The mood has gone south among the broker ranks, however. Earlier this year, the Real Estate Board of New York’s Real Estate Broker Confidence Index for commercial brokers fell to its lowest level since REBNY started running the survey in 2017.

Still, young professionals are continuing to enter the industry, many of whom say they are energized and excited to be working in this complex, challenging market.

“In the world we live in today, I can't imagine any job or industry where there isn't some doubt in today's world or periods of doubt,” said Liz Lash, who is also a vice president at CBRE. “I think if you put your head down and you work hard and you're committed to your clients, developing relationships, it's a fruitful business.”

But while she is generally seeing tenants engaging more in office searches, she expects most of her deals to spill into 2024, as tenants still don't feel a sense of urgency.

That is different than in the retail space, said Compass broker Robin Abrams, who predicted that landlords and tenants will push to get deals done by Dec. 31 because of how much inventory has been absorbed in the last year already.

“NYC retail leasing, like all CRE, is cyclical. Over the past year, there has been a tremendous amount of space absorption, particularly on the higher profile corridors,” she wrote in an email. “The luxury and fashion brands, many of them international, have re-engaged and leased space in multiple market areas.”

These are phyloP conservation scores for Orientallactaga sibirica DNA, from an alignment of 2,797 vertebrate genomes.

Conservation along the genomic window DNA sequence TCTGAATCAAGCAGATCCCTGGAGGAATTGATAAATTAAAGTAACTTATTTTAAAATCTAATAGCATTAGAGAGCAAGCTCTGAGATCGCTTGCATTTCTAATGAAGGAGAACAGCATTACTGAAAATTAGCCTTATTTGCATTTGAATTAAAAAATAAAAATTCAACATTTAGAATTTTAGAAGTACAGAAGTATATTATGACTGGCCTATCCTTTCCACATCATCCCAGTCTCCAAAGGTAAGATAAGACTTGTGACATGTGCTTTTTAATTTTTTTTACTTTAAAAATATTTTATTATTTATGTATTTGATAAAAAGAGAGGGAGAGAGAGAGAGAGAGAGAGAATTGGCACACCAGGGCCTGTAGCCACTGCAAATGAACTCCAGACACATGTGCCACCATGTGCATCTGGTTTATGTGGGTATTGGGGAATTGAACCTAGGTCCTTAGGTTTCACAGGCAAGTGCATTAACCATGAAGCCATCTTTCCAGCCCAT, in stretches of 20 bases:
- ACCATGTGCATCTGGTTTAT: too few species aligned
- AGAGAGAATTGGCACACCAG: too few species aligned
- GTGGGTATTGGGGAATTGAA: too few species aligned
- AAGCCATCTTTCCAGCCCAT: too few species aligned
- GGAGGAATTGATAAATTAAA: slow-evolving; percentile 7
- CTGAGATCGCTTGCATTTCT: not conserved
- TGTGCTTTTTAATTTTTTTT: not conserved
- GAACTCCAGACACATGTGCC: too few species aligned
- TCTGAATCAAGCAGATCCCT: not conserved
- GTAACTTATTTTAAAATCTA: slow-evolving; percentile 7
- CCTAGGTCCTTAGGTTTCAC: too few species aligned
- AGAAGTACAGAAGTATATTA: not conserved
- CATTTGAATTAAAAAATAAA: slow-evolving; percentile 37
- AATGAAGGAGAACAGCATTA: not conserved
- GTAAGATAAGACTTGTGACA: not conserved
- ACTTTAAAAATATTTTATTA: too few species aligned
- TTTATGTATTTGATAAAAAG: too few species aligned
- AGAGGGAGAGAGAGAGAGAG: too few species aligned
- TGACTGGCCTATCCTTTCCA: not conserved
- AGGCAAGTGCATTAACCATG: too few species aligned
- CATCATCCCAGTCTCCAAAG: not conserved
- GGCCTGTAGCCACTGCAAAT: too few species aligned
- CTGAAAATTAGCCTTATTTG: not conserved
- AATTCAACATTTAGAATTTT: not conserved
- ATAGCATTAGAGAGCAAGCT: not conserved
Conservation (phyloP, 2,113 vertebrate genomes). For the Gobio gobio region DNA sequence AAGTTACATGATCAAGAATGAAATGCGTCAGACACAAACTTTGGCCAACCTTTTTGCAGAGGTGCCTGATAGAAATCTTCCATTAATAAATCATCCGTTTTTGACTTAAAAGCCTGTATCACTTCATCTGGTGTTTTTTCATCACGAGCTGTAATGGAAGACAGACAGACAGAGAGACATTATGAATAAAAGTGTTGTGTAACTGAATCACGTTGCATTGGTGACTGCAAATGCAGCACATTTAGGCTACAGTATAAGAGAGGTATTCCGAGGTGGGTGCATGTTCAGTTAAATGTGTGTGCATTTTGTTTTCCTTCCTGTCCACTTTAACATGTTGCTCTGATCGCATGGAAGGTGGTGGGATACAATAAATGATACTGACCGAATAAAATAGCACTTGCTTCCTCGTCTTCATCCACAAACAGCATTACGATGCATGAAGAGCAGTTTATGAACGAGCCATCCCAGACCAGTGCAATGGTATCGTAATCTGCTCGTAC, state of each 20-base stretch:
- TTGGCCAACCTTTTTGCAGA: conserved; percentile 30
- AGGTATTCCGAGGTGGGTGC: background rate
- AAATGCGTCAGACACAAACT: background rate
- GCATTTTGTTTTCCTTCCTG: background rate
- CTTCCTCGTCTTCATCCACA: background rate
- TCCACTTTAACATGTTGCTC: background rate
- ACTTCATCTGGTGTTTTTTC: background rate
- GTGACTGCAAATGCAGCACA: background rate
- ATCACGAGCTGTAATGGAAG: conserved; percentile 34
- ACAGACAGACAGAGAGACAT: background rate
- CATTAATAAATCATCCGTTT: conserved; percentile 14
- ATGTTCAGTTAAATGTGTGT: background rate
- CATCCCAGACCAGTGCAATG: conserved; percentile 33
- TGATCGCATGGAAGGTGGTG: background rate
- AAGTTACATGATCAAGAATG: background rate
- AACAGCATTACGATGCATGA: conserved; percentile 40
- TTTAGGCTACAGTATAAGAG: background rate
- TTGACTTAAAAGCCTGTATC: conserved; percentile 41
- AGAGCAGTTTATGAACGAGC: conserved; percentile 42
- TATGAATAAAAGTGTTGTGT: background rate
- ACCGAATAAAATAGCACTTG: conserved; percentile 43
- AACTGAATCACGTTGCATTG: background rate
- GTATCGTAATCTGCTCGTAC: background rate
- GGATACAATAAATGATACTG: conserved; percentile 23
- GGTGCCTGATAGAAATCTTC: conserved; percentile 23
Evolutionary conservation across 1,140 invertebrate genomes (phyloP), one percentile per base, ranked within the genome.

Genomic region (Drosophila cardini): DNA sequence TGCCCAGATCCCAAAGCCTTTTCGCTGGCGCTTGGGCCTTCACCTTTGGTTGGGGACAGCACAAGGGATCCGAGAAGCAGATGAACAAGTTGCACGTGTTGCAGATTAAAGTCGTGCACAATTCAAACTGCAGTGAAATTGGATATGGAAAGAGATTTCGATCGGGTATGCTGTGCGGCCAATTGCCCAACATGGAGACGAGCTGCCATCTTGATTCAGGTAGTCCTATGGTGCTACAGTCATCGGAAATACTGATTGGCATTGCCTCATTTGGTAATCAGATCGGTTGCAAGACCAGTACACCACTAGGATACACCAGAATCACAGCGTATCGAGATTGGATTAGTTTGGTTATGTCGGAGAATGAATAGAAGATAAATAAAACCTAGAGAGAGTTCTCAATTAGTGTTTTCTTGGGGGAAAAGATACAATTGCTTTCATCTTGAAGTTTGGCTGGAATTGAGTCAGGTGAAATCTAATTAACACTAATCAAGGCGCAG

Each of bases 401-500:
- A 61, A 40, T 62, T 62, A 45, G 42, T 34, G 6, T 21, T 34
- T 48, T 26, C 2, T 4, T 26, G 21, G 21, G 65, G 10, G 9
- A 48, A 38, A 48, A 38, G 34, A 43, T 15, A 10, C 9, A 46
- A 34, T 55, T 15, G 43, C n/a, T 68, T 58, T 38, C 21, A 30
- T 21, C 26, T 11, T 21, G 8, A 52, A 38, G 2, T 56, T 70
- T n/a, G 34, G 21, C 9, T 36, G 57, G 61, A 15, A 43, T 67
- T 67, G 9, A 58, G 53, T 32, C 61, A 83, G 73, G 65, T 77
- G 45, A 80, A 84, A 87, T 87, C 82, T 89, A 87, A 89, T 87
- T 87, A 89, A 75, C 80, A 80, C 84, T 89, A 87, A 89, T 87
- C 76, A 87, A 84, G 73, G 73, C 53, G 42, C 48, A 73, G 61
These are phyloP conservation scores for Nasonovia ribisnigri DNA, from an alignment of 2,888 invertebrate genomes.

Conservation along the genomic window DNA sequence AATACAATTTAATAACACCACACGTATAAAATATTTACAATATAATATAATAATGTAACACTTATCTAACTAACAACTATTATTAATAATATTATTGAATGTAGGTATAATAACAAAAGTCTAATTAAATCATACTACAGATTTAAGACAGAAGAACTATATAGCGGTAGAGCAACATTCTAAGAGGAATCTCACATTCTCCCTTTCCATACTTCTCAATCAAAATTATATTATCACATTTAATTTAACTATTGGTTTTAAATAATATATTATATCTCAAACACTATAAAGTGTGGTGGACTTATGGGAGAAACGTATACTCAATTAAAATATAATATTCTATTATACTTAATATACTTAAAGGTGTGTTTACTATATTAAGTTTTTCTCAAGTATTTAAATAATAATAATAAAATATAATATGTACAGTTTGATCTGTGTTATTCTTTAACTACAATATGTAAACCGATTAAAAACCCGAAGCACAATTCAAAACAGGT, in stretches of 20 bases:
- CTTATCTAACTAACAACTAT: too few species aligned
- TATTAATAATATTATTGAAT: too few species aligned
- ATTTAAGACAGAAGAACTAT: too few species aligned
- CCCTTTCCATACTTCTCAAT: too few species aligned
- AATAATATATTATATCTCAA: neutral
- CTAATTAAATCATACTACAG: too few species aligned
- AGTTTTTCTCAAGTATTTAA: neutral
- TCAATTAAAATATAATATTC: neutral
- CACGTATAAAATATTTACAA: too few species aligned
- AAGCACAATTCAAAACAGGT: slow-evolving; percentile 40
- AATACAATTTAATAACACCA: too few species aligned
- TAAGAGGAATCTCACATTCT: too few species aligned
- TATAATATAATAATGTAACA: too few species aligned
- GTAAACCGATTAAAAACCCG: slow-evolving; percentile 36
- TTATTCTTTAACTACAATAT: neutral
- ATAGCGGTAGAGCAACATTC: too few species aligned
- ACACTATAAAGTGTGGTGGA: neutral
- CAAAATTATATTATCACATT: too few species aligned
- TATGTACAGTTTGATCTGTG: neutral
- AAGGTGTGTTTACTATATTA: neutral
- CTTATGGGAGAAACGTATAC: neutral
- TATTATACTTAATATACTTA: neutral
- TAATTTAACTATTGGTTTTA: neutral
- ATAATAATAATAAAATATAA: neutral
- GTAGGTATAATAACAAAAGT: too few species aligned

The Financial District in Lower Manhattan

Most brokers are pushing to close whatever deals they can after one of the toughest years of their careers. French said he has 20 deals close in a typical year, but he will likely see half of that in 2023.

For the final quarter, he has four deals worth about $72M he hopes to close, he said. But he is also hunting for business, focusing on calling clients who he knows have loans coming due, seeing if he can be of service.

“The situation is that there are people who are going to have to do stuff. We are going to try and find those people. We are going to have to be advisers to them,” he said. “It’s a guessing game to figure out where interest rates are going to go. I don’t see them going down in '24. I would love to be wrong.”

There have already been some high-profile owners who are feeling the pinch from lenders.

Some $16B in loans backed by New York City commercial real estate were set to mature this year. RFR Realty had the biggest and was able to secure a multiyear extension on its $783M loan on the Seagram Building. But many high-profile owners handed their buildings back. Brookfield handed back the keys at the Brill Building in July, and the owners of 1440 Broadway appear to be taking similar steps with the WeWork-anchored building.

Fried Frank Real Estate Group partner Michael Werner said he expects more of these high-profile scenarios before the year is out and into 2024. His work, he said, has included loan extensions and modifications and advising clients on what their options are.

“A lot of times we negotiate these documents, and then we put them on a shelf and don't look at them again until there's a problem,” Werner said. “Well, now there are problems.”

The fourth quarter in New York City real estate is typically dominated by deal closings and the party circuit, but there may be more of a somber feeling this year, said Luise Barrack, the head of Rosenberg & Estis’ litigation department. World events such as the Israel-Hamas war are weighing on the industry.

“I think people are just putting one foot in front of the other,” she said. “I have clients who canceled parties and get-togethers that they were planning on having because they don't feel like it's the right time or it's appropriate.”